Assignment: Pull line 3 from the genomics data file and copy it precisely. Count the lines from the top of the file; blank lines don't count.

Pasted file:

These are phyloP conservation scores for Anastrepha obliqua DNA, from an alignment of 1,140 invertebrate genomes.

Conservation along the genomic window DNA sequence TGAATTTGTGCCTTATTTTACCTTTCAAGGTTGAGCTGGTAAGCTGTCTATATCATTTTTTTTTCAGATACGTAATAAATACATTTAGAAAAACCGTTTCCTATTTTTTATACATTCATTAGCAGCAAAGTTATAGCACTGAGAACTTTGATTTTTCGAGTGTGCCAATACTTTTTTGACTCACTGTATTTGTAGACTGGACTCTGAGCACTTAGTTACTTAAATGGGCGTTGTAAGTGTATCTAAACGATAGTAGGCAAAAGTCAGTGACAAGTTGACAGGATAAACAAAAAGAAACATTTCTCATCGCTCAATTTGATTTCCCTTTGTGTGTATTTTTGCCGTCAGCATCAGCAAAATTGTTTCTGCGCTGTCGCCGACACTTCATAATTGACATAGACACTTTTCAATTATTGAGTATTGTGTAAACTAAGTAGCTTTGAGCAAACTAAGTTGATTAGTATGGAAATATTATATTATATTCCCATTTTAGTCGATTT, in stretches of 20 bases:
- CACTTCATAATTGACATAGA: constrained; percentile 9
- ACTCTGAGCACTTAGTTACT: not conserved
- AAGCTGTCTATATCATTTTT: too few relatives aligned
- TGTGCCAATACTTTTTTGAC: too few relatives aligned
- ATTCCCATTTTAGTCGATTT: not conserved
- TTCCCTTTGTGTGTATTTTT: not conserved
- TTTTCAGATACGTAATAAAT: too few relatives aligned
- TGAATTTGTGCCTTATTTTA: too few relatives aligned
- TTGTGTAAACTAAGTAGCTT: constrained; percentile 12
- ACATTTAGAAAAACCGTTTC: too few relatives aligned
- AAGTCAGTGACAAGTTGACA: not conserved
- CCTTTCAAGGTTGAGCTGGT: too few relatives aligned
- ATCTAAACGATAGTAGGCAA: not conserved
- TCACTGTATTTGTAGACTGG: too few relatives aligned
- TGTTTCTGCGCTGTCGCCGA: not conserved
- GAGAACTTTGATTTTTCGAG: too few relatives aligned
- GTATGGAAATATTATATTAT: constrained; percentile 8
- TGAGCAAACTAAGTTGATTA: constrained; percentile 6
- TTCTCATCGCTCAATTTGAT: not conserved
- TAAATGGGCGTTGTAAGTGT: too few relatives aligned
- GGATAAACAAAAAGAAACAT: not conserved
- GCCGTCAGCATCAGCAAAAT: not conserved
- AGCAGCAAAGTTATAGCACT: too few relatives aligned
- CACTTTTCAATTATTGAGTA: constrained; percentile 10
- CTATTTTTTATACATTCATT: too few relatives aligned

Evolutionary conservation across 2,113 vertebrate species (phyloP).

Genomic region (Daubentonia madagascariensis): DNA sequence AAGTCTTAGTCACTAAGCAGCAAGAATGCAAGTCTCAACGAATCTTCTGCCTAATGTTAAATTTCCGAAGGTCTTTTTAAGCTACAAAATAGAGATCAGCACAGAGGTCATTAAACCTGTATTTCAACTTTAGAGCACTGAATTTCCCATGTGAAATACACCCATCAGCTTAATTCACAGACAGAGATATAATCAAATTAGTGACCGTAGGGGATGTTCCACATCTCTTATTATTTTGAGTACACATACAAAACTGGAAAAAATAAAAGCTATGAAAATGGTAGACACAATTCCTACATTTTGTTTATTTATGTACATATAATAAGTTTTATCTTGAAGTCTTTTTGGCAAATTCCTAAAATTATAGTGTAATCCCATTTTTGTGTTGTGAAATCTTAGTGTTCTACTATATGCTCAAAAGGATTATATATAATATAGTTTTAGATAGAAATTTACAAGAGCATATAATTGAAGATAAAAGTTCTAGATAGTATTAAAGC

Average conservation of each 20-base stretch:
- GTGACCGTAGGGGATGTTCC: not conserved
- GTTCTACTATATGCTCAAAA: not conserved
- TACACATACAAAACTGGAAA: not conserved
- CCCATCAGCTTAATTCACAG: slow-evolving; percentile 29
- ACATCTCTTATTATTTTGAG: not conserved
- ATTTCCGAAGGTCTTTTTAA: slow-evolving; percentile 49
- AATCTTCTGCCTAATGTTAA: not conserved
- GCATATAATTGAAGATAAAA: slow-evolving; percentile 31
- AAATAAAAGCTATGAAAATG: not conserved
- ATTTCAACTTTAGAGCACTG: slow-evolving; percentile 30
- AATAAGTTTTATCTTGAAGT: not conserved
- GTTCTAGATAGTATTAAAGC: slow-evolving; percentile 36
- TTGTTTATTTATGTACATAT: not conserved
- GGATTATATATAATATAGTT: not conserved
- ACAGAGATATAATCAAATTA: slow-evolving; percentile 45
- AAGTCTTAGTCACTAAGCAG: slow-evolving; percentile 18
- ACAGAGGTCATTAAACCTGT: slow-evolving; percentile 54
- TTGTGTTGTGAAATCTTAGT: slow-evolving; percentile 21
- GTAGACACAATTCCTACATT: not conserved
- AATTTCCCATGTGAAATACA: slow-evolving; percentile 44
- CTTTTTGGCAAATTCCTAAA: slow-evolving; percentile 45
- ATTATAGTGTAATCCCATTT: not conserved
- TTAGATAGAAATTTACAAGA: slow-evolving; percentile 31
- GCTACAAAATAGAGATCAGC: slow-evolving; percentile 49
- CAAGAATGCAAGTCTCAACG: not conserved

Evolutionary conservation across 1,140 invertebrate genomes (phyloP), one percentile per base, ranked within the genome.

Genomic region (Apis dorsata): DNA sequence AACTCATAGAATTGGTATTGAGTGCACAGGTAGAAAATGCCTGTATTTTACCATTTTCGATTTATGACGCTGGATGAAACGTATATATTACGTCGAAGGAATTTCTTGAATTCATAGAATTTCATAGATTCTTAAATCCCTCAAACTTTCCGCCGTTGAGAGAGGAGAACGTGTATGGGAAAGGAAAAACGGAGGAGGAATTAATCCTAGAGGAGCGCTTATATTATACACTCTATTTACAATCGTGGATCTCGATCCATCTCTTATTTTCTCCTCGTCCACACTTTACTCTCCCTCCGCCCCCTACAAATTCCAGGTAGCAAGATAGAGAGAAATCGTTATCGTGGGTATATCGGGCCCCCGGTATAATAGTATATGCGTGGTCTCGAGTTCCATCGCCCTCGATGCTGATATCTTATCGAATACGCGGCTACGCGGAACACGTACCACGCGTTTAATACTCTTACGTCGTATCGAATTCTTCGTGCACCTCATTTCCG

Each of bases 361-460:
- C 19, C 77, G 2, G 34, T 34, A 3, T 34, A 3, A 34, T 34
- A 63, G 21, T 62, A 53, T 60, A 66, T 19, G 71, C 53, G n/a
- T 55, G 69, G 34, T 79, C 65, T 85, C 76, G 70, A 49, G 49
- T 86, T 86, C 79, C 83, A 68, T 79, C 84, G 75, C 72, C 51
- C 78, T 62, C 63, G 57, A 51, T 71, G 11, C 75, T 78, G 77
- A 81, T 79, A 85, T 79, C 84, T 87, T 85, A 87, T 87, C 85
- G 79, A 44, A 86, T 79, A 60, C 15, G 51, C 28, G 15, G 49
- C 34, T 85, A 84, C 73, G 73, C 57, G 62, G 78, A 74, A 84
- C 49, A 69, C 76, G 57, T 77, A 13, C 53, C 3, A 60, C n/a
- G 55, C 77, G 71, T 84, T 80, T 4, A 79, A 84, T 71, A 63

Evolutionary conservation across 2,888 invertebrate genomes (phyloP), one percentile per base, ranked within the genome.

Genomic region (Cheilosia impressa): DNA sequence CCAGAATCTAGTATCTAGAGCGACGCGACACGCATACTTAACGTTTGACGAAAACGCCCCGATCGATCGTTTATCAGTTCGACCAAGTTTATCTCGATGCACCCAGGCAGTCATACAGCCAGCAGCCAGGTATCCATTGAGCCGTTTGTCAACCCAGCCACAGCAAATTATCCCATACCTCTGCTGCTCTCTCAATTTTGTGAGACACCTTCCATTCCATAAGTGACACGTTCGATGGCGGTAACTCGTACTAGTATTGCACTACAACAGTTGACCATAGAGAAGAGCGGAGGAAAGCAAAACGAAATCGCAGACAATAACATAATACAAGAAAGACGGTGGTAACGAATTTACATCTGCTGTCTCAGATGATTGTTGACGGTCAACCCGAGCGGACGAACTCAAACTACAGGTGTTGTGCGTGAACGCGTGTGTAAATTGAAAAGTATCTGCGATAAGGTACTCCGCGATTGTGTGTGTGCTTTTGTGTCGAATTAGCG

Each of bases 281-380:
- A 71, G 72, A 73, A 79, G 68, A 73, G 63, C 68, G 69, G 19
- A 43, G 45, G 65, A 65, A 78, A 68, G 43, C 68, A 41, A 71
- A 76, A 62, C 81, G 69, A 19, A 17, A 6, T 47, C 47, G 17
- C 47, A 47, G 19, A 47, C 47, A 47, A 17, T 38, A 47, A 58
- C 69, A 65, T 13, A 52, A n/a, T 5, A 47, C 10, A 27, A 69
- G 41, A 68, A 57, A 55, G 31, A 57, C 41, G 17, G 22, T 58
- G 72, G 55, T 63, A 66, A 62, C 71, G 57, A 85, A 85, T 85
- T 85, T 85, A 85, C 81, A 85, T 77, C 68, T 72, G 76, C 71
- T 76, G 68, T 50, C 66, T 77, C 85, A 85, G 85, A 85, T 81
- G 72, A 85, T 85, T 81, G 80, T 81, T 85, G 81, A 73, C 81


- CACTTCATAATTGACATAGA: constrained; percentile 9